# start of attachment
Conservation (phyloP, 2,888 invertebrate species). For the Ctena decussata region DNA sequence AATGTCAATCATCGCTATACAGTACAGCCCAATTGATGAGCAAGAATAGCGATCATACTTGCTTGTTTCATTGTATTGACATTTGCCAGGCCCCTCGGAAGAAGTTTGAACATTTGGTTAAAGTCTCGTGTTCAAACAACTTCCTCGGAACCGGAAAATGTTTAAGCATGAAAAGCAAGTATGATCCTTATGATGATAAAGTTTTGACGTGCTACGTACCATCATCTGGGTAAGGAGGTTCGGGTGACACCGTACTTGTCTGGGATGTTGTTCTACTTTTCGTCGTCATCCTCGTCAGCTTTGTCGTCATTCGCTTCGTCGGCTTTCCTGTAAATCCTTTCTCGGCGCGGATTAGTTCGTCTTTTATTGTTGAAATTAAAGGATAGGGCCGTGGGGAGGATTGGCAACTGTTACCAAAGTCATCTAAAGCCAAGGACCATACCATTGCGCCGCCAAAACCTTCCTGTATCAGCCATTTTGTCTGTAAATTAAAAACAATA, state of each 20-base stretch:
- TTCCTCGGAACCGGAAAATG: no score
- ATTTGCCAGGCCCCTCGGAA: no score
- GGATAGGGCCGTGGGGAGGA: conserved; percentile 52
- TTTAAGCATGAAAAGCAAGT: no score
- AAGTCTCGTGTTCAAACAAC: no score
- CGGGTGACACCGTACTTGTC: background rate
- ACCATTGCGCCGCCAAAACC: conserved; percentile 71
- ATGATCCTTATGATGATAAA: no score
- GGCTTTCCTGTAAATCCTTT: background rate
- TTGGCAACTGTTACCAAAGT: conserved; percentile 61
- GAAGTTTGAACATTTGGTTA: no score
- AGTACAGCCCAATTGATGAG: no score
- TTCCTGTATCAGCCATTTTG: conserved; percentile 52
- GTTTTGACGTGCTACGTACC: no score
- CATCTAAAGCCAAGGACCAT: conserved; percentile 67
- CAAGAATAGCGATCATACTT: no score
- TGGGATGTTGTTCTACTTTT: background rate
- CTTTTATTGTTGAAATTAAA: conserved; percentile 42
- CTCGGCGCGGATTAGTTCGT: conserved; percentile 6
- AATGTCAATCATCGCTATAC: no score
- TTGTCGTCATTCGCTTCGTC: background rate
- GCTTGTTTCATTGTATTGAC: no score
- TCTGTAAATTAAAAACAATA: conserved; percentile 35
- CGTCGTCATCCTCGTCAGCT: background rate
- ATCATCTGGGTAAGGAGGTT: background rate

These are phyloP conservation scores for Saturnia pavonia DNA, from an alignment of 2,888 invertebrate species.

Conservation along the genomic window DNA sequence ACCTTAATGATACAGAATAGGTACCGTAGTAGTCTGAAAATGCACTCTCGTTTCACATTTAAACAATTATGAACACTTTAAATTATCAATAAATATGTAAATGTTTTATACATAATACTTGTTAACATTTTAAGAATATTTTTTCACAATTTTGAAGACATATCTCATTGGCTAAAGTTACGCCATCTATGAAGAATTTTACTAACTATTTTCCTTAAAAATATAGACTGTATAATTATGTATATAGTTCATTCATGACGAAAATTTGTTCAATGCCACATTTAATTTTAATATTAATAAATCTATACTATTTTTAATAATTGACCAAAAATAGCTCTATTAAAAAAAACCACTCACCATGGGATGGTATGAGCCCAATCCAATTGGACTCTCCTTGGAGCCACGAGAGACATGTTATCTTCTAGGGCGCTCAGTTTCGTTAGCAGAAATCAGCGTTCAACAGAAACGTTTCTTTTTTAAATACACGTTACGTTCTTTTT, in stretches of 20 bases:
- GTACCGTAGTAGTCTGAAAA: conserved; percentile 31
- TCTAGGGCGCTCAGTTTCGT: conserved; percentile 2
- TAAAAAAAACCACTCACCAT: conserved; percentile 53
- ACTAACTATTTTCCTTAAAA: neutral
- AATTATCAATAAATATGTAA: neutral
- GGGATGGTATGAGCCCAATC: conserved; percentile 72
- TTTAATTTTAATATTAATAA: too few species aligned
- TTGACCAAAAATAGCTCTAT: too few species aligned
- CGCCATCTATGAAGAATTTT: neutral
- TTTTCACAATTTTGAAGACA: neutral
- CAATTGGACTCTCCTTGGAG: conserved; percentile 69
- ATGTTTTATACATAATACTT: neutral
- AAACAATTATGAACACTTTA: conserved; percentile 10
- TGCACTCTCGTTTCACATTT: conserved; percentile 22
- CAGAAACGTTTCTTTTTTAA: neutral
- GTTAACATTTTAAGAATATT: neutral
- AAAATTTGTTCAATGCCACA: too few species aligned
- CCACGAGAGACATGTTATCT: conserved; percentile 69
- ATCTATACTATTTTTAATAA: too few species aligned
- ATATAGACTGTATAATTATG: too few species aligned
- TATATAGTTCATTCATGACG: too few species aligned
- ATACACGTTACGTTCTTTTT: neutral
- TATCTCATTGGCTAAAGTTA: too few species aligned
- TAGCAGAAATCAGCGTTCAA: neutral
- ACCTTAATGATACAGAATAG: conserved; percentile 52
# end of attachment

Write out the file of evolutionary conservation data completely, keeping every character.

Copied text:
Conservation (phyloP, 2,888 invertebrate species). For the Ctena decussata region DNA sequence AATGTCAATCATCGCTATACAGTACAGCCCAATTGATGAGCAAGAATAGCGATCATACTTGCTTGTTTCATTGTATTGACATTTGCCAGGCCCCTCGGAAGAAGTTTGAACATTTGGTTAAAGTCTCGTGTTCAAACAACTTCCTCGGAACCGGAAAATGTTTAAGCATGAAAAGCAAGTATGATCCTTATGATGATAAAGTTTTGACGTGCTACGTACCATCATCTGGGTAAGGAGGTTCGGGTGACACCGTACTTGTCTGGGATGTTGTTCTACTTTTCGTCGTCATCCTCGTCAGCTTTGTCGTCATTCGCTTCGTCGGCTTTCCTGTAAATCCTTTCTCGGCGCGGATTAGTTCGTCTTTTATTGTTGAAATTAAAGGATAGGGCCGTGGGGAGGATTGGCAACTGTTACCAAAGTCATCTAAAGCCAAGGACCATACCATTGCGCCGCCAAAACCTTCCTGTATCAGCCATTTTGTCTGTAAATTAAAAACAATA, state of each 20-base stretch:
- TTCCTCGGAACCGGAAAATG: no score
- ATTTGCCAGGCCCCTCGGAA: no score
- GGATAGGGCCGTGGGGAGGA: conserved; percentile 52
- TTTAAGCATGAAAAGCAAGT: no score
- AAGTCTCGTGTTCAAACAAC: no score
- CGGGTGACACCGTACTTGTC: background rate
- ACCATTGCGCCGCCAAAACC: conserved; percentile 71
- ATGATCCTTATGATGATAAA: no score
- GGCTTTCCTGTAAATCCTTT: background rate
- TTGGCAACTGTTACCAAAGT: conserved; percentile 61
- GAAGTTTGAACATTTGGTTA: no score
- AGTACAGCCCAATTGATGAG: no score
- TTCCTGTATCAGCCATTTTG: conserved; percentile 52
- GTTTTGACGTGCTACGTACC: no score
- CATCTAAAGCCAAGGACCAT: conserved; percentile 67
- CAAGAATAGCGATCATACTT: no score
- TGGGATGTTGTTCTACTTTT: background rate
- CTTTTATTGTTGAAATTAAA: conserved; percentile 42
- CTCGGCGCGGATTAGTTCGT: conserved; percentile 6
- AATGTCAATCATCGCTATAC: no score
- TTGTCGTCATTCGCTTCGTC: background rate
- GCTTGTTTCATTGTATTGAC: no score
- TCTGTAAATTAAAAACAATA: conserved; percentile 35
- CGTCGTCATCCTCGTCAGCT: background rate
- ATCATCTGGGTAAGGAGGTT: background rate

These are phyloP conservation scores for Saturnia pavonia DNA, from an alignment of 2,888 invertebrate species.

Conservation along the genomic window DNA sequence ACCTTAATGATACAGAATAGGTACCGTAGTAGTCTGAAAATGCACTCTCGTTTCACATTTAAACAATTATGAACACTTTAAATTATCAATAAATATGTAAATGTTTTATACATAATACTTGTTAACATTTTAAGAATATTTTTTCACAATTTTGAAGACATATCTCATTGGCTAAAGTTACGCCATCTATGAAGAATTTTACTAACTATTTTCCTTAAAAATATAGACTGTATAATTATGTATATAGTTCATTCATGACGAAAATTTGTTCAATGCCACATTTAATTTTAATATTAATAAATCTATACTATTTTTAATAATTGACCAAAAATAGCTCTATTAAAAAAAACCACTCACCATGGGATGGTATGAGCCCAATCCAATTGGACTCTCCTTGGAGCCACGAGAGACATGTTATCTTCTAGGGCGCTCAGTTTCGTTAGCAGAAATCAGCGTTCAACAGAAACGTTTCTTTTTTAAATACACGTTACGTTCTTTTT, in stretches of 20 bases:
- GTACCGTAGTAGTCTGAAAA: conserved; percentile 31
- TCTAGGGCGCTCAGTTTCGT: conserved; percentile 2
- TAAAAAAAACCACTCACCAT: conserved; percentile 53
- ACTAACTATTTTCCTTAAAA: neutral
- AATTATCAATAAATATGTAA: neutral
- GGGATGGTATGAGCCCAATC: conserved; percentile 72
- TTTAATTTTAATATTAATAA: too few species aligned
- TTGACCAAAAATAGCTCTAT: too few species aligned
- CGCCATCTATGAAGAATTTT: neutral
- TTTTCACAATTTTGAAGACA: neutral
- CAATTGGACTCTCCTTGGAG: conserved; percentile 69
- ATGTTTTATACATAATACTT: neutral
- AAACAATTATGAACACTTTA: conserved; percentile 10
- TGCACTCTCGTTTCACATTT: conserved; percentile 22
- CAGAAACGTTTCTTTTTTAA: neutral
- GTTAACATTTTAAGAATATT: neutral
- AAAATTTGTTCAATGCCACA: too few species aligned
- CCACGAGAGACATGTTATCT: conserved; percentile 69
- ATCTATACTATTTTTAATAA: too few species aligned
- ATATAGACTGTATAATTATG: too few species aligned
- TATATAGTTCATTCATGACG: too few species aligned
- ATACACGTTACGTTCTTTTT: neutral
- TATCTCATTGGCTAAAGTTA: too few species aligned
- TAGCAGAAATCAGCGTTCAA: neutral
- ACCTTAATGATACAGAATAG: conserved; percentile 52